Militiamen showed up proudly bearing the emblems of their groups — American flags with the stars replaced by the Roman numeral III, patches that read “Oath Keepers.” Alt-right types wore Pepe the Frog masks, and QAnon adherents could be seen in T-shirts urging people to “Trust the Plan.” White supremacists brought their variant of the Crusader cross.
And then there were thousands of Trump supporters with MAGA gear — flags, hats, T-shirts, thermoses, socks. One flag portrayed President Trump as Rambo; another featured him riding a Tyrannosaurus rex and carrying the kind of rocket-propelled grenade launcher seen on the streets of Mogadishu or Kandahar.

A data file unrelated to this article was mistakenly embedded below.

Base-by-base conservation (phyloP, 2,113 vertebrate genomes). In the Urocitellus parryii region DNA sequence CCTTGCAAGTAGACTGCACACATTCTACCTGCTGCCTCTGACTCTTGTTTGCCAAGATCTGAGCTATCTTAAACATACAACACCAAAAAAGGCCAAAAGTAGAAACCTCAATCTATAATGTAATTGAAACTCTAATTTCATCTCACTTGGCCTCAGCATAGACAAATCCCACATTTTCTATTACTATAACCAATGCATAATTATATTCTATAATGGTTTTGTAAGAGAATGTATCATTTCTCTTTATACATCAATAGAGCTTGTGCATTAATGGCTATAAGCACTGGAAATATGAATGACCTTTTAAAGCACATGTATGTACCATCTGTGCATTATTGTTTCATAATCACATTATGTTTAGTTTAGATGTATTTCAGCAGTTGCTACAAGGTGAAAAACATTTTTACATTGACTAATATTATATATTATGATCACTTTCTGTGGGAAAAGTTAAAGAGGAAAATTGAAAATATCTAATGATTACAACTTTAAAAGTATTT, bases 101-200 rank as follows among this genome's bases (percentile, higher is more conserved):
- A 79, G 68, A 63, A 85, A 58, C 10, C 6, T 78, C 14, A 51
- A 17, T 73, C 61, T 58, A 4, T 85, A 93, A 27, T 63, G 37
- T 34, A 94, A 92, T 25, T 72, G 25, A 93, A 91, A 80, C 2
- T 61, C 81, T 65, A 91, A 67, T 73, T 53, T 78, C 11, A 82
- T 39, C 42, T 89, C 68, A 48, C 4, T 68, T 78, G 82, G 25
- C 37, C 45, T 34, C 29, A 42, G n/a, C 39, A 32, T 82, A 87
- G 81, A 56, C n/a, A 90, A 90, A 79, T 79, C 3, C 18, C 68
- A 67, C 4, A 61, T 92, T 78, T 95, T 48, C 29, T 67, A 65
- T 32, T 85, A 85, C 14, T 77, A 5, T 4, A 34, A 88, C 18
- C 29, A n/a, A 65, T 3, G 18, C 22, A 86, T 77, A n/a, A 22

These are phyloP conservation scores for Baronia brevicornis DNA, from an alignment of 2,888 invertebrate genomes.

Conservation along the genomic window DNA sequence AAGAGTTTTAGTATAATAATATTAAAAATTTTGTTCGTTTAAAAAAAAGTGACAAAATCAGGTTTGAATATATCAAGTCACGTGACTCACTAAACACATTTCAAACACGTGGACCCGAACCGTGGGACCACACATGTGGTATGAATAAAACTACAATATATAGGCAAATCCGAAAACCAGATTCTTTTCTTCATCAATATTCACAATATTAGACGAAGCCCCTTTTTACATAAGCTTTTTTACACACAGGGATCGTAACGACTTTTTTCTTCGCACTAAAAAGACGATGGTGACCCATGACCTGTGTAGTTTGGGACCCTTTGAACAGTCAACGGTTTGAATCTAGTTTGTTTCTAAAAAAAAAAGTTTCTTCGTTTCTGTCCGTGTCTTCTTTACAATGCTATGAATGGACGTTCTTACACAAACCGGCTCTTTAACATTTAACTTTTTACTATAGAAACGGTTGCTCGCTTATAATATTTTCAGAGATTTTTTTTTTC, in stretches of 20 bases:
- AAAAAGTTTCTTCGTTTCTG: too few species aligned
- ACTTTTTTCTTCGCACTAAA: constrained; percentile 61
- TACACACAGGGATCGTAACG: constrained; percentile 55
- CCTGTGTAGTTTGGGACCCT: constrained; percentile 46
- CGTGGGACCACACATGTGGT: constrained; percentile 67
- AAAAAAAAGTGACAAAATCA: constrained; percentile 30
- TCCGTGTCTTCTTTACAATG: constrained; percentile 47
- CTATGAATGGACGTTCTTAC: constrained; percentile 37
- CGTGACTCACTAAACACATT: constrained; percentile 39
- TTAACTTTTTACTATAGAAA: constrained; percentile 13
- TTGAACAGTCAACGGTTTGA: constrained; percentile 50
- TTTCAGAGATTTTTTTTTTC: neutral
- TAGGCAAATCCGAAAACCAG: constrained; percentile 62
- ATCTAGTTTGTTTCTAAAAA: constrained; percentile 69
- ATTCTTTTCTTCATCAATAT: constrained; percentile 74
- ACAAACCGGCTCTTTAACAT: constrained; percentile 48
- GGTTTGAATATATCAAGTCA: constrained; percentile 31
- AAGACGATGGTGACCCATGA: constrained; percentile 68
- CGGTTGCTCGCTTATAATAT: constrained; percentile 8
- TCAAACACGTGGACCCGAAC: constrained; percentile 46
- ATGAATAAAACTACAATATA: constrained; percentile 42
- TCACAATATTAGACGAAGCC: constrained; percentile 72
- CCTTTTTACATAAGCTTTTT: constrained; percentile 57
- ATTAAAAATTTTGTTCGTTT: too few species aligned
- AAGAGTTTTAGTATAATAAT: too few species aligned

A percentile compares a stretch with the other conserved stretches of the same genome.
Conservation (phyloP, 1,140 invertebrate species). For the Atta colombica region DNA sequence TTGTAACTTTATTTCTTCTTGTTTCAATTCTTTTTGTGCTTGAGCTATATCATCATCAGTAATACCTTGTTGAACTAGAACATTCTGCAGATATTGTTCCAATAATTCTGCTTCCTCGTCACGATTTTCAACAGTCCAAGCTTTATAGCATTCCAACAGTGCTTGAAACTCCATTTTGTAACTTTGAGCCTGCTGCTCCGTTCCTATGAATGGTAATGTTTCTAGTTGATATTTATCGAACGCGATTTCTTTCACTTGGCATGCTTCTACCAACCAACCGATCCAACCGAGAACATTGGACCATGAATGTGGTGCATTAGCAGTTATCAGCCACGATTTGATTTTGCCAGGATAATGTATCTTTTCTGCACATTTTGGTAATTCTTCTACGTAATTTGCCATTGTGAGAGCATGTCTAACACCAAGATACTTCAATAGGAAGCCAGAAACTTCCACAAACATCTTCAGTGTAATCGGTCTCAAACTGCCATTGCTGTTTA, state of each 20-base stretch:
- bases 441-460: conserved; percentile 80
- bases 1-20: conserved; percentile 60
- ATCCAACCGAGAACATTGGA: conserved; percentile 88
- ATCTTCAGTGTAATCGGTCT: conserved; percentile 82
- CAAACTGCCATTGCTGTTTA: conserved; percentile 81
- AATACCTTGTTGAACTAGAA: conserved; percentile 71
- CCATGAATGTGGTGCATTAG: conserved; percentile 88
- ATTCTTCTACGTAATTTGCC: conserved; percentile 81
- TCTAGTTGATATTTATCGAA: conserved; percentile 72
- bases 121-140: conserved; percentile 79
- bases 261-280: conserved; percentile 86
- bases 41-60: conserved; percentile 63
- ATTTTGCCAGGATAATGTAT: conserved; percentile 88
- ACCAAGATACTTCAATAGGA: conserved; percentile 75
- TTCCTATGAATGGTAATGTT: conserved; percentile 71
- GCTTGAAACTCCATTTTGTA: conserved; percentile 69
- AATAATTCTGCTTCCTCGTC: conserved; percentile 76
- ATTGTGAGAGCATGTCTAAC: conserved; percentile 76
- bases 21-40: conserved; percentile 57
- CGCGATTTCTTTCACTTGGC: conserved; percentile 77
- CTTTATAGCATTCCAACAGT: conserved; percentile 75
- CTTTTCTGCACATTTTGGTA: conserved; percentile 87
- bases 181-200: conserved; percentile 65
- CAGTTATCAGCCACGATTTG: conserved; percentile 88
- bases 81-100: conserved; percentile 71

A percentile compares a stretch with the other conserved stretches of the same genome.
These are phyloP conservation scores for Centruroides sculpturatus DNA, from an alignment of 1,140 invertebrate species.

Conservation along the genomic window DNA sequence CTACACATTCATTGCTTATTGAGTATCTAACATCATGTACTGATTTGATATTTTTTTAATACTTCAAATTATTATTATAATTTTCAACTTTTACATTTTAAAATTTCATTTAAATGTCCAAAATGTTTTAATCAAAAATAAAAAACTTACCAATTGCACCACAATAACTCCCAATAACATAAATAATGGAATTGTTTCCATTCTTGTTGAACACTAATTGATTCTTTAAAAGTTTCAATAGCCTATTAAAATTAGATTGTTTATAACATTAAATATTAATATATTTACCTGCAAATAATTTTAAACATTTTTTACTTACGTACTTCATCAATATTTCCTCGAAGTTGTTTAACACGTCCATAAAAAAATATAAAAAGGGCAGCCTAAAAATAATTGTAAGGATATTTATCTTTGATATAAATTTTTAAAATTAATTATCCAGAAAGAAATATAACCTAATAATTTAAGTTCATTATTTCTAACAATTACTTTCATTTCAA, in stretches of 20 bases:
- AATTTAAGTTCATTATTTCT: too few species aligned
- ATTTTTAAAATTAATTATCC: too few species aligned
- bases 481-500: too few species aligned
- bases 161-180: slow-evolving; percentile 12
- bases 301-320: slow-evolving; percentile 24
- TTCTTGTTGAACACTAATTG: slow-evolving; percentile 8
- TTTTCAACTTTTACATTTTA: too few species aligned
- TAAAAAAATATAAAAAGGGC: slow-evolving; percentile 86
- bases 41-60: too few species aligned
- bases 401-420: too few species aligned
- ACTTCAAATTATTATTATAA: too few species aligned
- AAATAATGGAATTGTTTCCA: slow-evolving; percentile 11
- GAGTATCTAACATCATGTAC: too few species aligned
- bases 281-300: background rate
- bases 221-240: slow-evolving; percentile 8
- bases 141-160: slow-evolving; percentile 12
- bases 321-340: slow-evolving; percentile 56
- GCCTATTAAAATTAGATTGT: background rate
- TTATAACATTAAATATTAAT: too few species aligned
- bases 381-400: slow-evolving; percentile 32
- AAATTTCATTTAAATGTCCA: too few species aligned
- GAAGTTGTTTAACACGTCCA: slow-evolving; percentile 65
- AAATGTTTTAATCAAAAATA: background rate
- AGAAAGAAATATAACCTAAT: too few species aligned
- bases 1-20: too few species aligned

The iconography of the American far right was on display during the violence at the Capitol last week. The dizzying array of symbols, slogans and images was, to many Americans, a striking aspect of the unrest, revealing an alternate political universe where violent extremists, racists and conspiracy theorists march side by side with evangelical Christians, suburban Trump supporters and young men who revel in making memes to “own the libs.”
Uniting them is a loyalty to Mr. Trump and a firm belief in his false and discredited insistence that the election was stolen. The absurdity of many images only masked a devotion that inspired a mob to mount a deadly attack on Congress.
“It’s often all a caricature — it looks like military fan fiction — until it’s not and it crosses a very dangerous line,” said Joan Donovan, the research director of the Shorenstein Center on Media, Politics and Public Policy at the Harvard Kennedy School.